Let charity begin, at home. Yes, it does and can. Last December a tweet went out in Ireland for a rival Christmas song to the now traditionally manufactured X Factor chart topper. Within 24 hours, the tweeter had 140 volunteers, of which I was one. Within a week, several hundred people all made their way to a Dublin hotel where we laid down tracks for a Christmas single. There was a choir, soloists, musical director, musicians, a band, recording equipment, everything needed to make a single. The chosen charity was the neo natal unit of theNationalMaternityHospital. A week later the single was mixed and released on itunes. We all tweeted furiously, let it trend, let TwitterXmasSingle trend. And it did for a bit. We even entered the Irish Music charts at number eight. For a week I was a pop star, well okay in the choir of a charting single, and all the proceeds, every last cent, went to the baby unit. A happy Christmas and a world first.

Of course, not all charities have happy endings. The week after the single was released, another tweet went out. This time for Depression Hurts, Christmas being one of the hardest times for people in trouble and need. So, a film was shot through volunteer resources. The crew and actors and technicians were all assembled within a week. Afterwards, we used the film and publicity to highlight a manned 24 hour twitter account over the ten days of Christmas. It was a very stressful time and the service was used by a lot of people, and included one major manhunt for someone thought to have taken their life. That particular action included police in Ireland and theUK. The man was found safe in the end. A happy ending in this case, but the twitter account was inundated with people at the end of their tether. We still don’t know how many we didn’t manage to help.

I learnt more about depression and suicide in those weeks leading up to Christmas. I have infinite regard and respect for those dealing on the front line. It is such a complex and heart breaking area, especially when suicide is successful.

So what am I saying? I am no expert on African war lords, the Russian welfare state, Irish criminals and drug dealers, equine legislation, being a pop star, acting in a film or depression and suicide. I am an average person leading an average life but who is trying to help where possible. I get off my bottom every day and some days I do great things, other days I just survive, but I do.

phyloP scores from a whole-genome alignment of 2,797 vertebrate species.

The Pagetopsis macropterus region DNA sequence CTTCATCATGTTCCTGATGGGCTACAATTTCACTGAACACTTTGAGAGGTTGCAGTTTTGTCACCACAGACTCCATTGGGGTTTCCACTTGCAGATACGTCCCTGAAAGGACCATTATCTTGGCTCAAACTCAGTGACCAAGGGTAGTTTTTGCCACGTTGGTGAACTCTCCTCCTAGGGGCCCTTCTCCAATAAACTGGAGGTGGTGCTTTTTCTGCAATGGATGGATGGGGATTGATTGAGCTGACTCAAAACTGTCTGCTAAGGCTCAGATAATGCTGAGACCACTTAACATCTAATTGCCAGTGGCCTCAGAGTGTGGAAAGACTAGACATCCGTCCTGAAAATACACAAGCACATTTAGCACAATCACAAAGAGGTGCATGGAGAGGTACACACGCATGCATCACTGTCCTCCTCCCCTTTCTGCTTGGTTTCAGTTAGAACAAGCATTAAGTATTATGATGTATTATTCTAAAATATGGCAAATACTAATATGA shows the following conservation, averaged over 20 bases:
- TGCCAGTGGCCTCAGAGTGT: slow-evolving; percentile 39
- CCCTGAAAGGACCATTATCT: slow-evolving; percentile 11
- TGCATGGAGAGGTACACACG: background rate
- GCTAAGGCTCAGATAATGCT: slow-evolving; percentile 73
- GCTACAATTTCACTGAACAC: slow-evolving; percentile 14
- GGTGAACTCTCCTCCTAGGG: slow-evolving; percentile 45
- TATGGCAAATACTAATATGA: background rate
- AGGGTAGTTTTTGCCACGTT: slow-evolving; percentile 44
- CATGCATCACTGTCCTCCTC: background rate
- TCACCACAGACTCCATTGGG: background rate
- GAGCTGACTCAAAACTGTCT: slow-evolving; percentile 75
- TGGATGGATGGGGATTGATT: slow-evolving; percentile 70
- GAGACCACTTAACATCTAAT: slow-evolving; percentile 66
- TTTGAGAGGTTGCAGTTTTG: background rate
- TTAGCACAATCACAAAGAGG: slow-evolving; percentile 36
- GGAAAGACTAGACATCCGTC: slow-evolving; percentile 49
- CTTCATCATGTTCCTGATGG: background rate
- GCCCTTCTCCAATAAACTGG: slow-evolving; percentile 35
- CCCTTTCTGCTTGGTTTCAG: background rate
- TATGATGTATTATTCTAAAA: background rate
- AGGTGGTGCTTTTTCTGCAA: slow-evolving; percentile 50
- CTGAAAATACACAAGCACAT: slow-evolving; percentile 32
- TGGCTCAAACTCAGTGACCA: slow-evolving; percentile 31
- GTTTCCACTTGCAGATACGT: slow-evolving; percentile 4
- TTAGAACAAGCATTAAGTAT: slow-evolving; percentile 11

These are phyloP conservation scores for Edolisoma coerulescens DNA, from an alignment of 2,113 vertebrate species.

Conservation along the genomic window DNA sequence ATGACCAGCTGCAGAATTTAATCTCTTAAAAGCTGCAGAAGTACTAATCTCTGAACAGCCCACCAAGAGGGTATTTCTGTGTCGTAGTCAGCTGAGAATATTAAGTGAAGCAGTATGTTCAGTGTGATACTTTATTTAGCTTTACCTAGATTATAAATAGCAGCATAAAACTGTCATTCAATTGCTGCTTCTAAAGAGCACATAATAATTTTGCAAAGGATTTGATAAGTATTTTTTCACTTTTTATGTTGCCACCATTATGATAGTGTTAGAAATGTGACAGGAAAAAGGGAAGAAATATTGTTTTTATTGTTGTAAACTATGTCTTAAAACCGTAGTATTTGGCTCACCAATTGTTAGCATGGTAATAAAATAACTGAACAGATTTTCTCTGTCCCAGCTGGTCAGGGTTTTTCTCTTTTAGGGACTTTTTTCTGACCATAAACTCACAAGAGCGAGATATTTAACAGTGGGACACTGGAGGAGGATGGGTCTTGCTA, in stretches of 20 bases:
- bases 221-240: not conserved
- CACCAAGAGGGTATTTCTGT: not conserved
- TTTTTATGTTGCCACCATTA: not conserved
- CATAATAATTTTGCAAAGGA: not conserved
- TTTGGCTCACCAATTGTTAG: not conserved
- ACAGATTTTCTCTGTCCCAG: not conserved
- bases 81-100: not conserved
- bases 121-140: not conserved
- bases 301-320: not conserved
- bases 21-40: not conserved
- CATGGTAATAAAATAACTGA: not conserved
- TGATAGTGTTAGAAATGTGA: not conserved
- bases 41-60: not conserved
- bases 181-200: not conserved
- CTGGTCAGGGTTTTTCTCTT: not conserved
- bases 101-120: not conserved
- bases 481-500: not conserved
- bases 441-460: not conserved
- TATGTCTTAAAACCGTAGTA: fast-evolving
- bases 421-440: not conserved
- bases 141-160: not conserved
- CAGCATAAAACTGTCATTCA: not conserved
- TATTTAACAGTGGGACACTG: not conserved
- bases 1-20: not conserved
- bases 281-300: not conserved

Doing is very important. Doing is what matters.


Footnote. Since writing this piece, I understand that the Kony2012 filmmaker, Jason Russell, has had a mental breakdown. I expect the criticism of the video may have pushed him over the edge. The video, while the fastest viral video in the world, may have come at a very high price for the charity and for Jason, but not for the children I hope.

Posted in Musings on my time on this planet ..., Uncategorized.

Journalist, Broadcaster, Writer, Speaker, Law Changer, Dreamer


  1. It’s quite remarkable how you find time, money and above all the heart to be a philanthropic and charitable person; inspite of not being very affluent. Do not call yourself ‘an average person leading an average life’ because you are not one. Wish you and your family well.

  2. It doesn’t matter what you do, there will always be someone who cries “But what about the ….?”.

    It’s good that we all care about different things, otherwise we’d all be working on one issue at a time. And love what you’re doing with horses Jill!

Leave a Reply

Your email address will not be published. Required fields are marked *